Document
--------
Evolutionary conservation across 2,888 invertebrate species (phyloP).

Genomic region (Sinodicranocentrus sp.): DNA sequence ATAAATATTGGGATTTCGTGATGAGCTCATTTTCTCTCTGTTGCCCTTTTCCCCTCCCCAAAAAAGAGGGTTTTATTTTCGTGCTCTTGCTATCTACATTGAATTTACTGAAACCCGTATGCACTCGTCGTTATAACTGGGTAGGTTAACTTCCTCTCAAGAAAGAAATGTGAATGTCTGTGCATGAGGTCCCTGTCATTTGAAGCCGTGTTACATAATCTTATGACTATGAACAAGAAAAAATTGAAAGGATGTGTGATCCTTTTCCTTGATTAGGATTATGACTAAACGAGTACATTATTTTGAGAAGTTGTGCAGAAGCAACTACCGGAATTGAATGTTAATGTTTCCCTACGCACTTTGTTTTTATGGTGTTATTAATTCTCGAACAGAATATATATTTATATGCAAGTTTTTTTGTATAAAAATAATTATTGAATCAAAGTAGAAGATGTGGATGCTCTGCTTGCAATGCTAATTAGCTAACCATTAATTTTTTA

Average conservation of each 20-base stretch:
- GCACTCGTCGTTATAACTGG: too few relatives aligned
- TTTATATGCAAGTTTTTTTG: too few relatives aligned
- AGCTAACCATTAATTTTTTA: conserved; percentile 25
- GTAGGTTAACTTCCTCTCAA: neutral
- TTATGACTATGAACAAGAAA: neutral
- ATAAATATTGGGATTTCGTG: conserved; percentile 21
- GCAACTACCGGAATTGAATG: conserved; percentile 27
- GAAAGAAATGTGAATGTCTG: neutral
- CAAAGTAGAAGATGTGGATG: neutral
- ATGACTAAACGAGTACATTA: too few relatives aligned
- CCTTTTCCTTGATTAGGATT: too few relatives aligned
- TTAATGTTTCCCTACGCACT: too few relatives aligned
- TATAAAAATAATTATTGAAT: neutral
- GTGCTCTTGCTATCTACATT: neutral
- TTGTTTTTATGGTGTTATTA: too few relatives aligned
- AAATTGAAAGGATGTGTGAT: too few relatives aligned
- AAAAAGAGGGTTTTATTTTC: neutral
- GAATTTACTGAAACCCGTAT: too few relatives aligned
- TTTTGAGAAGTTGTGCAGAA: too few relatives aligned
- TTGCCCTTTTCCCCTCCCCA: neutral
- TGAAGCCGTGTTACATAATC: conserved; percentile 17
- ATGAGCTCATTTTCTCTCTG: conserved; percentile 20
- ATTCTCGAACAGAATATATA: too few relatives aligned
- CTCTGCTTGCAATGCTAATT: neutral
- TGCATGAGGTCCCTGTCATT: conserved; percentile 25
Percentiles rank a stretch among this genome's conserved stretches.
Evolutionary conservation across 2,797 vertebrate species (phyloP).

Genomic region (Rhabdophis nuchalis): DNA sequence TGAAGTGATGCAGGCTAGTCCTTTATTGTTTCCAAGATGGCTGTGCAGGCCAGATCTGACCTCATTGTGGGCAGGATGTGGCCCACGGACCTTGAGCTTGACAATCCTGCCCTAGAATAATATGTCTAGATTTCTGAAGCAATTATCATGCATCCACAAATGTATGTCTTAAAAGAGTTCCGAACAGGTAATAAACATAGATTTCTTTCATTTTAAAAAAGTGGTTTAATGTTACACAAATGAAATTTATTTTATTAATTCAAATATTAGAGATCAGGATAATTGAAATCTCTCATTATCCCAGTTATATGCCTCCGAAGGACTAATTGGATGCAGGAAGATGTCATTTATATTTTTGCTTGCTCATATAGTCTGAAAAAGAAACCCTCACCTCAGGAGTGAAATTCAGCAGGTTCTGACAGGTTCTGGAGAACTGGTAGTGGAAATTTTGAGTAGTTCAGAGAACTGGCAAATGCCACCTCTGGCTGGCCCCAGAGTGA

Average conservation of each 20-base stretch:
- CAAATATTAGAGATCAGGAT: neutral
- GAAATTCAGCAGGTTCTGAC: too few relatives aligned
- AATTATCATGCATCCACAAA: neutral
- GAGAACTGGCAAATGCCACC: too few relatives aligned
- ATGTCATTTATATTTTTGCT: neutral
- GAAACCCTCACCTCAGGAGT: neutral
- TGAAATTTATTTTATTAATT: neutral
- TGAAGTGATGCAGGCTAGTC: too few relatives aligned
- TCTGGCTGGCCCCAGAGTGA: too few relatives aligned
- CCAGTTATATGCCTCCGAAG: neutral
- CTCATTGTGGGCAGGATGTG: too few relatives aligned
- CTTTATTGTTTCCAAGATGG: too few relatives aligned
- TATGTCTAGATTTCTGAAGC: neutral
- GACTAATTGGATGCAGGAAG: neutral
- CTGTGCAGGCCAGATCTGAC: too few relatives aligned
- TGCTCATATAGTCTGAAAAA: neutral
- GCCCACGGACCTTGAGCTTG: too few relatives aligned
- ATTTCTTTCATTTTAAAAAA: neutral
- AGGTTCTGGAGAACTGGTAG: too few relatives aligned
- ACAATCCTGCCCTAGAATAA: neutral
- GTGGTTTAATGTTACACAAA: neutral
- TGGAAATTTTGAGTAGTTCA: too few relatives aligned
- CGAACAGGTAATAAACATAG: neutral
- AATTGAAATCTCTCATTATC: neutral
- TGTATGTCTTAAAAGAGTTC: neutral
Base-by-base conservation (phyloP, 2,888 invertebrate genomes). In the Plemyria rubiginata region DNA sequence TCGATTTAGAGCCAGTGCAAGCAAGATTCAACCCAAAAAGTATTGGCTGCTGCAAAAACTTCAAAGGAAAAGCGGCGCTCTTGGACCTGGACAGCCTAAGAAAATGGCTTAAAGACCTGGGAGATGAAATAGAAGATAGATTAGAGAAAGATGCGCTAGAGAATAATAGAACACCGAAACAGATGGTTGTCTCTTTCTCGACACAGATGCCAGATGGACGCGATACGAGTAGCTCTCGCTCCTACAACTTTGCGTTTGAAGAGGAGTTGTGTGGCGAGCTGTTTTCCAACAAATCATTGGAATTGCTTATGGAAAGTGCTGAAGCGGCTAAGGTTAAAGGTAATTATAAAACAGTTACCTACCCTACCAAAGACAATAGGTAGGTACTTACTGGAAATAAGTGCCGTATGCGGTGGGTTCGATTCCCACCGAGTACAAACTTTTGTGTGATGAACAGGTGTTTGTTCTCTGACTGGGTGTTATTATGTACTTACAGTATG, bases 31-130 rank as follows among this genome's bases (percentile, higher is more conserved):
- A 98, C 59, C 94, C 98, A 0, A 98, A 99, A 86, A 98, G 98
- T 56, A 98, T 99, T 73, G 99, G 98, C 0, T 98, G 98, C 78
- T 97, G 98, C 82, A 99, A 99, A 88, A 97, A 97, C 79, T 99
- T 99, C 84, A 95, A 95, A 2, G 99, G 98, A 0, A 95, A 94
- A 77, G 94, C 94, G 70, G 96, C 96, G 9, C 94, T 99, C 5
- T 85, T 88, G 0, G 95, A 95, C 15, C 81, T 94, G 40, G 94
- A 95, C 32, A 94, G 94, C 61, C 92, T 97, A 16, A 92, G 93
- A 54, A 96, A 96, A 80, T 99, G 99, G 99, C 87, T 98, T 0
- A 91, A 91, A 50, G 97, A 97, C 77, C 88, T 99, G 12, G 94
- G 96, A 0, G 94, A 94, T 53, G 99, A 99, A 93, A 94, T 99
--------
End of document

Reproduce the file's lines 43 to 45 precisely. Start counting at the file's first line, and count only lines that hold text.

- CTCATTGTGGGCAGGATGTG: too few relatives aligned
- CTTTATTGTTTCCAAGATGG: too few relatives aligned
- TATGTCTAGATTTCTGAAGC: neutral